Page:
September 22, 2021

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Twitter banned for copyright infringement Pro-Trump account Carp Duncatum – Miscellaneous

3 min read

The pro-Donald meme maker, Carp Duncatom’s initial account has been permanently suspended via Twitter, citing “repeated” copyright infringement.

Trump’s move to kick Carp Donktam off the platform on Tuesday was triggered by Trump’s tweet – a video of the original video of the account was pulled after the owner of the original video was copyrighted. [sic] The racist baby is driven by “and” racist children are probably no Trump voters. “The father of a boy whose viral video appeared on a CNN story last year filed a DMCA takedown notice for a carp donutum meme.

“In accordance with our copyright policy, we respond to legitimate copyright complaints sent to us by copyright owners or their authorized representatives. Accounts have been permanently suspended for repeated violations of this policy,” Twitter said in a statement banning Carp Donktam.

Trump had earlier removed several carp donutum videos after receiving a DMCA takedown notice for copyright infringement, in one of the shares shared by Trump in February, during a presidential State of the Union address to Congressional Democrats. Its included “Everyone Hearts”.

The owner of Carp Donktum, whose real name is Logan Cook, immediately created a new Twitter account (@carpdoncutum) and complained about Twitter’s “censorship”. (As a private entity, Twitter has full rights to enforce the Content Guidelines and is not subject to regulation under the First Amendment))

“This is my ALT account until it’s merged with Twitter and banned [sic] I, “New Account Post.” There is no place for censorship in America. “Cook described himself as a” perpetual sarcastic memesmith who specializes in creating memes to support President Donald J. Trump. “

Cook, in an online post, claimed that he “always adheres to the DMCA takedown rules.” He called on followers to support him and protest the ban on Twitter’s Carp Duncatum. Right-wing meme creator writes, “I’ve been banned from being effective and they won’t even look me in the eye as they do.” “If you want to support me, shout, the only thing these people are responding to is public outrage.”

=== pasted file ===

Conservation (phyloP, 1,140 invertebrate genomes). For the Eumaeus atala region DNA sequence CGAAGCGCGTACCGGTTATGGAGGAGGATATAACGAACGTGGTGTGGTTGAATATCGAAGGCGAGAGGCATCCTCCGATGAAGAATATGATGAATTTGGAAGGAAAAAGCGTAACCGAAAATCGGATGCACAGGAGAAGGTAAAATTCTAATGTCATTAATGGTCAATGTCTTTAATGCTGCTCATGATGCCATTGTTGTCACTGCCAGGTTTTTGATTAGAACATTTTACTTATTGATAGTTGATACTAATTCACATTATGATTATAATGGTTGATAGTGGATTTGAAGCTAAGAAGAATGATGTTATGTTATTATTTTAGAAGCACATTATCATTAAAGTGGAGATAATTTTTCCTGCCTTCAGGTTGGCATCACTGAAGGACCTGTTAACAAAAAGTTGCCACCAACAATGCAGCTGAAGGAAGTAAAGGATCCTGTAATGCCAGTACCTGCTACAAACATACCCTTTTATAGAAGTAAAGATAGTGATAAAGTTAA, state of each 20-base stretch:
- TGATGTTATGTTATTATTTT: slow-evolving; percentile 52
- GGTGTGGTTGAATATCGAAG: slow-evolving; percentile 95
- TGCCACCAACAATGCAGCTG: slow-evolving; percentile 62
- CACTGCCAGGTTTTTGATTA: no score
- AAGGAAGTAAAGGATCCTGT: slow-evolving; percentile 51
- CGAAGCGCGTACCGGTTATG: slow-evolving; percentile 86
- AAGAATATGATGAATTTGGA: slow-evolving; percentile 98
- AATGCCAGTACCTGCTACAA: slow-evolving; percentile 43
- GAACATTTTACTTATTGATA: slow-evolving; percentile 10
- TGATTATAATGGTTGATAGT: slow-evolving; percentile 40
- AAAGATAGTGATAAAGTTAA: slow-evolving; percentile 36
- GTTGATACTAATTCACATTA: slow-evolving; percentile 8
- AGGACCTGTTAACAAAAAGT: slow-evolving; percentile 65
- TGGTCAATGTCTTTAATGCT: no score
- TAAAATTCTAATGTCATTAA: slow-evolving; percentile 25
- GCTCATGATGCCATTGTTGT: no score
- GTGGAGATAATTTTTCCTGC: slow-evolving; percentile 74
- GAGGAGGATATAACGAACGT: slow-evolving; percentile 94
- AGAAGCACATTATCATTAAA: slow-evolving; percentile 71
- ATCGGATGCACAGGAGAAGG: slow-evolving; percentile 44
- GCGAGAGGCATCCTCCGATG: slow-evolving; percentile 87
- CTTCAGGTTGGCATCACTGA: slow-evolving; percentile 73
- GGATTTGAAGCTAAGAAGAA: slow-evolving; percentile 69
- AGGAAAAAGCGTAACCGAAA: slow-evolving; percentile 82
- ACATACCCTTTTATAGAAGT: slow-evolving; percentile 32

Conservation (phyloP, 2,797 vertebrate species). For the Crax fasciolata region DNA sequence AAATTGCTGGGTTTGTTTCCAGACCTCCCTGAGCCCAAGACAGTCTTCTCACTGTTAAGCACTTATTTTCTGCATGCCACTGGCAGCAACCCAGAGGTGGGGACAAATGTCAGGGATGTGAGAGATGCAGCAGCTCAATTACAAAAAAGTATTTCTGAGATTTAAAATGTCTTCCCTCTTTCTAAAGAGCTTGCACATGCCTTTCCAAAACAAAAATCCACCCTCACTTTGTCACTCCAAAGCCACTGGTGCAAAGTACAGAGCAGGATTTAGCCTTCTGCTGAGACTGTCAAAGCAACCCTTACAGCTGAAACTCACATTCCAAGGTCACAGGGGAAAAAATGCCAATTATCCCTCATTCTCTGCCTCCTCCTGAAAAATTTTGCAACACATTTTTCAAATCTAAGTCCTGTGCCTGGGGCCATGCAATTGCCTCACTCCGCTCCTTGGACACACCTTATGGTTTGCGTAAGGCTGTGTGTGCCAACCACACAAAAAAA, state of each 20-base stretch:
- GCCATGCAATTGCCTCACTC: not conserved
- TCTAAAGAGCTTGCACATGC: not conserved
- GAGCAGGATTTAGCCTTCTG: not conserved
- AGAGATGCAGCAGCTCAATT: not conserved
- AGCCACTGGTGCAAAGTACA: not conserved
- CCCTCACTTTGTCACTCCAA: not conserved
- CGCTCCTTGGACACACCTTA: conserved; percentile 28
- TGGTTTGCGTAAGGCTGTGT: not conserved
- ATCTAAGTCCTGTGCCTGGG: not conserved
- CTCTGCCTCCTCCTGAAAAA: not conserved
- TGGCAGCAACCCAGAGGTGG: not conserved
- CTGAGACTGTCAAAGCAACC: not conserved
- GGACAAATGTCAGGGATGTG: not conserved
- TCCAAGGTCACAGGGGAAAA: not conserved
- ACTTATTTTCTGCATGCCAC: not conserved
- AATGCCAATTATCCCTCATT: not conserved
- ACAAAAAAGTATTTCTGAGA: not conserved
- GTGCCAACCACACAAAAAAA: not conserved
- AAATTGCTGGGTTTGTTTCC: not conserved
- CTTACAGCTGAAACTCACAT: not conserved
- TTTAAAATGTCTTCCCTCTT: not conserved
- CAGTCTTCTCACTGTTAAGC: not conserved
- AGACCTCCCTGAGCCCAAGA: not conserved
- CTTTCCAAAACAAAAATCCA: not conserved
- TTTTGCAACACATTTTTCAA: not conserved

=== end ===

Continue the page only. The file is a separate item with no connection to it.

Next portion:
Last October, Carp Donktam was temporarily fired via Twitter in a video shared on his memoir website showing Trump’s head shot and killed by members of the media in “Kingman: The Secret Service” as Colin Firth. (Cook defended the video as “clear satire” and insisted that MemWorld was not in favor of violence.

In July 2019, Cook met with Trump at the White House Social-Media Summit, where the president described him as a “genius,” the Washington Post reported.

Meanwhile, Carp Donktam accounts are active on Facebook and Instagram (although Facebook, like Twitter, has removed the meme-maker’s “racist child” video with fake CNN Chiron).

In recent weeks, Donald Trump’s actions on social media have increasingly forced Twitter and Facebook to deal with how they deal with content posted in violation of the U.S. President’s policy.

On Tuesday, Twitter hid a Trump tweet saying “serious force!” Threatened to meet with protesters, he flagged off in a post with protesters in Minneapolis just the same week later, “Any difficulty and we will take control but, when the looting starts, the shooting starts. Thank you!” Last week, Facebook dragged Trump’s 2020 campaign ads into violation of its policy of banning “organized hatred” with the Nazi symbol.

Trump and right-wing politicians have repeatedly complained that Internet companies show conservative opposition bias in their policies and practices. But data from Facebook shows that six of the top ten political publishers with the highest engagement on the platform are conservative outlets, as CNN reported last month. Trump issued an executive order last month saying he wanted to “restore” social security if he “censored” social speech; A technology policy group has filed a lawsuit against the president, alleging that the order is unconstitutional.

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